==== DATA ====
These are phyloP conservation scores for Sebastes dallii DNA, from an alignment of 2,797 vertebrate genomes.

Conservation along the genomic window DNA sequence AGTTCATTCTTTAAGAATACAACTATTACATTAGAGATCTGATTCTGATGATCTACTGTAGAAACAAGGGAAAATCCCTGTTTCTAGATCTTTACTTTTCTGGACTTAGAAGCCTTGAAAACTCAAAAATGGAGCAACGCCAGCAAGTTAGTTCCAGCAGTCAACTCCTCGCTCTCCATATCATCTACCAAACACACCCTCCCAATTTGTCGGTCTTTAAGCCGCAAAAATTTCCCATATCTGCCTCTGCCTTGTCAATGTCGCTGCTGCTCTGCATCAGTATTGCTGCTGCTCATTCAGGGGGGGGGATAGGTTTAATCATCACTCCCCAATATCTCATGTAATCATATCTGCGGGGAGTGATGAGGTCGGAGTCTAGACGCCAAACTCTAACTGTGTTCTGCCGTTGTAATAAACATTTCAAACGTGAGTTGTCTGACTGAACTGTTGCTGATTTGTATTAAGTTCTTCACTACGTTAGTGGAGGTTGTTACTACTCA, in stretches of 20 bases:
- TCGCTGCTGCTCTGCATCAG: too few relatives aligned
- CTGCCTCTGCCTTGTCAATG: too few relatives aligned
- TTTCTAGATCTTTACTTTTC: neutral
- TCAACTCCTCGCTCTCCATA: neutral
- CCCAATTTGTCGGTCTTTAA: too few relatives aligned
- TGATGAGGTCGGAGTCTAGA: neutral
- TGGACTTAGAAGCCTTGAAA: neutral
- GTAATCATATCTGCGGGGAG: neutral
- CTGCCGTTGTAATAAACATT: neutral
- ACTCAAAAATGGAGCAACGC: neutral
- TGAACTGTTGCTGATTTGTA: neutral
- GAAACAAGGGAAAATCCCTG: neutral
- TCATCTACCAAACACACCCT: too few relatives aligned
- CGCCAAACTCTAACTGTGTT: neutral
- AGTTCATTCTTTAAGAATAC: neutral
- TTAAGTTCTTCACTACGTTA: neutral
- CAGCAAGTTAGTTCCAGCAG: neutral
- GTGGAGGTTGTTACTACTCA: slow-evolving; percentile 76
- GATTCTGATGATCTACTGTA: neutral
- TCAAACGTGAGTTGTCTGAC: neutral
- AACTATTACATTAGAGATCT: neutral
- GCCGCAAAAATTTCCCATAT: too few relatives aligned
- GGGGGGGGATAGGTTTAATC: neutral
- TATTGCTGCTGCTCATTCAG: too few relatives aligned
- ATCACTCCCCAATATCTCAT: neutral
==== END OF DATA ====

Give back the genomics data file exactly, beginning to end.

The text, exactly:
These are phyloP conservation scores for Sebastes dallii DNA, from an alignment of 2,797 vertebrate genomes.

Conservation along the genomic window DNA sequence AGTTCATTCTTTAAGAATACAACTATTACATTAGAGATCTGATTCTGATGATCTACTGTAGAAACAAGGGAAAATCCCTGTTTCTAGATCTTTACTTTTCTGGACTTAGAAGCCTTGAAAACTCAAAAATGGAGCAACGCCAGCAAGTTAGTTCCAGCAGTCAACTCCTCGCTCTCCATATCATCTACCAAACACACCCTCCCAATTTGTCGGTCTTTAAGCCGCAAAAATTTCCCATATCTGCCTCTGCCTTGTCAATGTCGCTGCTGCTCTGCATCAGTATTGCTGCTGCTCATTCAGGGGGGGGGATAGGTTTAATCATCACTCCCCAATATCTCATGTAATCATATCTGCGGGGAGTGATGAGGTCGGAGTCTAGACGCCAAACTCTAACTGTGTTCTGCCGTTGTAATAAACATTTCAAACGTGAGTTGTCTGACTGAACTGTTGCTGATTTGTATTAAGTTCTTCACTACGTTAGTGGAGGTTGTTACTACTCA, in stretches of 20 bases:
- TCGCTGCTGCTCTGCATCAG: too few relatives aligned
- CTGCCTCTGCCTTGTCAATG: too few relatives aligned
- TTTCTAGATCTTTACTTTTC: neutral
- TCAACTCCTCGCTCTCCATA: neutral
- CCCAATTTGTCGGTCTTTAA: too few relatives aligned
- TGATGAGGTCGGAGTCTAGA: neutral
- TGGACTTAGAAGCCTTGAAA: neutral
- GTAATCATATCTGCGGGGAG: neutral
- CTGCCGTTGTAATAAACATT: neutral
- ACTCAAAAATGGAGCAACGC: neutral
- TGAACTGTTGCTGATTTGTA: neutral
- GAAACAAGGGAAAATCCCTG: neutral
- TCATCTACCAAACACACCCT: too few relatives aligned
- CGCCAAACTCTAACTGTGTT: neutral
- AGTTCATTCTTTAAGAATAC: neutral
- TTAAGTTCTTCACTACGTTA: neutral
- CAGCAAGTTAGTTCCAGCAG: neutral
- GTGGAGGTTGTTACTACTCA: slow-evolving; percentile 76
- GATTCTGATGATCTACTGTA: neutral
- TCAAACGTGAGTTGTCTGAC: neutral
- AACTATTACATTAGAGATCT: neutral
- GCCGCAAAAATTTCCCATAT: too few relatives aligned
- GGGGGGGGATAGGTTTAATC: neutral
- TATTGCTGCTGCTCATTCAG: too few relatives aligned
- ATCACTCCCCAATATCTCAT: neutral